With the increased control over malaria and tuberculosis in some Third World countries, incidence of cancer is expected to rise; this is termed the iceberg phenomenon in epidemiological terminology. In many Third World countries cancer incidence (insofar as this can be measured) appears much lower, most likely because of the higher death rates due to infectious disease or injury. In some Western countries, such as the USA[1] and the UK[3], cancer is overtaking cardiovascular disease as the leading cause of death. Up to half of all cancer cases can be attributed to smoking, diet, and environmental pollution.

Further support comes from the fact that lung cancer death rates in the United States have mirrored smoking patterns, with increases in smoking followed by dramatic increases in lung cancer death rates and, more recently, decreases in smoking followed by decreases in lung cancer death rates in men. Hundreds of epidemiological studies have confirmed this association. The most consistent finding, over decades of research, is the strong association between tobacco use and cancers of many sites. Examples are:.

There are, however, a number of recognised syndromes of cancer with a hereditary component. Most forms of cancer are "sporadic", and have no basis in heredity. Nevertheless, carcinoma in situ may develop into an invasive malignancy and is usually removed surgically, if possible. The most severe cases of dysplasia are referred to as "carcinoma in situ." In Latin, the term "in situ" means "in place", so carcinoma in situ refers to an uncontrolled growth of cells that remains in the original location and shows no propensity to invade other tissues.

Often such cells revert back to normal behavior, but occasionally, they gradually become malignant. Dysplasia is an abnormal type of excessive cell proliferation characterized by loss of normal tissue arrangement and cell structure. Hyperplasia can be a normal tissue response to an irritating stimulus, for example callus. This process is considered reversible.

Biopsy and microscopical examination can also distinguish between malignancy and hyperplasia, which refers to tissue growth based on an excessive rate of cell division, leading to a larger than usual number of cells but with a normal orderly arrangement of cells within the tissue. Immunohistochemistry and other molecular methods may characterise specific markers on tumor cells, which may aid in diagnosis and prognosis. Among the distinguishing traits are a large number of dividing cells, variation in nuclear size and shape, variation in cell size and shape, loss of specialized cell features, loss of normal tissue organization, and a poorly defined tumor boundary. Cancer tissue has a distinctive appearance under the microscope.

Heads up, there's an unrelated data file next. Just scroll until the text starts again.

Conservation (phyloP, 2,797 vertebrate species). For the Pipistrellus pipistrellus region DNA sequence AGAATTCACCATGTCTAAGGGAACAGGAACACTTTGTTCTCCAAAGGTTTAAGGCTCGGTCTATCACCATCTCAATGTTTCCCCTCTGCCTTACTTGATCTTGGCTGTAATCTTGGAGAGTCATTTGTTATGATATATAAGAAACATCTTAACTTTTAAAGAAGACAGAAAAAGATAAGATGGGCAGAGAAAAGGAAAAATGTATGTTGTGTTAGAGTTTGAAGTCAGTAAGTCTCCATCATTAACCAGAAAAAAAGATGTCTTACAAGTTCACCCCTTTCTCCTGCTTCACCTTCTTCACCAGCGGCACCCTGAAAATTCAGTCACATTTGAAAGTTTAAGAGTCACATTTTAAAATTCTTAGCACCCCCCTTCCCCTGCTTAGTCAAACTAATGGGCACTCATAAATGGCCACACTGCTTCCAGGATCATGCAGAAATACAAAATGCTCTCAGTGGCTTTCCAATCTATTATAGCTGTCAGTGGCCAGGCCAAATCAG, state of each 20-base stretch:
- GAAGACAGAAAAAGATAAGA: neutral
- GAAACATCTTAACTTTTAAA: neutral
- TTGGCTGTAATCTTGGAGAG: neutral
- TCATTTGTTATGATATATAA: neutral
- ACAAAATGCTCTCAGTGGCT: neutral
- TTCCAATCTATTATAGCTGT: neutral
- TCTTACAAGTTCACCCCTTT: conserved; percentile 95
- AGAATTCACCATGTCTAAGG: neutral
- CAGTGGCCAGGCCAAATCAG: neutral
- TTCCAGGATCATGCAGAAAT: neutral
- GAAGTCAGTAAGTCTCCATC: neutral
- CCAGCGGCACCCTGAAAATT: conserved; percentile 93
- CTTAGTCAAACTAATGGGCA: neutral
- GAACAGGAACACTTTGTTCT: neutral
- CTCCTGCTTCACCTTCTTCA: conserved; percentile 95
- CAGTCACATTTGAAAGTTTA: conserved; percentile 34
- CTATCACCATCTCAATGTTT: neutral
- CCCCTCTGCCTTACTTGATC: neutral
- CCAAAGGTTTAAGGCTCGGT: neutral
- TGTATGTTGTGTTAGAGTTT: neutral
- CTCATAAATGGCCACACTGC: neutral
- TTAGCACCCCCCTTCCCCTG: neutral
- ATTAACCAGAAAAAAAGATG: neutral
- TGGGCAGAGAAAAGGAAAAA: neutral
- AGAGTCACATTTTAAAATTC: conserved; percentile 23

Cells that divide at a high rate, such as epithelials, show a higher risk of becoming tumor cells than those which divide less, for example neurons. Also, the DNA methylation pattern of the cell changes, activating and deactivating genes without the usual regulation. The instability can increase to a point where the cell loses whole chromosomes, or has multiple copies of several. A first step in the development of a tumor cell is usually a small change in the DNA, often a point mutation, which leads to a genetic instability of the cell.

This process is called clonal evolution. A cell that degenerates into a tumor cell does not usually acquire all these properties at once, but its descendant cells are selected to build them.
Malignant tumors cells have distinct properties:. Other mutations enable the tumor to grow new blood vessels to provide more nutrients, or to metastasize, spreading to other parts of the body.

Telomerase mutations remove additional barriers, extending the number of times a cell can divide. This mutation is associated with poor prognosis, since those tumor cells are less likely to go into apoptosis or programmed cell death when damaged by therapy. For example, up to half of all tumors have a defective p53 gene. However, with the help of molecular biological techniques, it is possible to characterize the mutations or chromosomal aberrations within a tumor, and rapid progress is being made in the field of predicting prognosis based on the spectrum of mutations in some cases.

It is impossible to tell the initial cause for any specific cancer. Because viral genome insertion is not specific to proto-oncogenes and the chance of insertion near that proto-oncogene is low, slowly-transforming viruses have very long tumor latency compared to acutely-transforming viruses, which already carry the viral-oncogene. The viral promoter or other transcription regulation elements in turn cause overexpression of that proto-oncogene, which in turn induces uncontrolled cellular proliferation. In contrast, in slowly-transforming viruses, the virus genome is inserted, especially as viral genome insertion is an obligatory part of retroviruses, near a proto-oncogene in the host genome.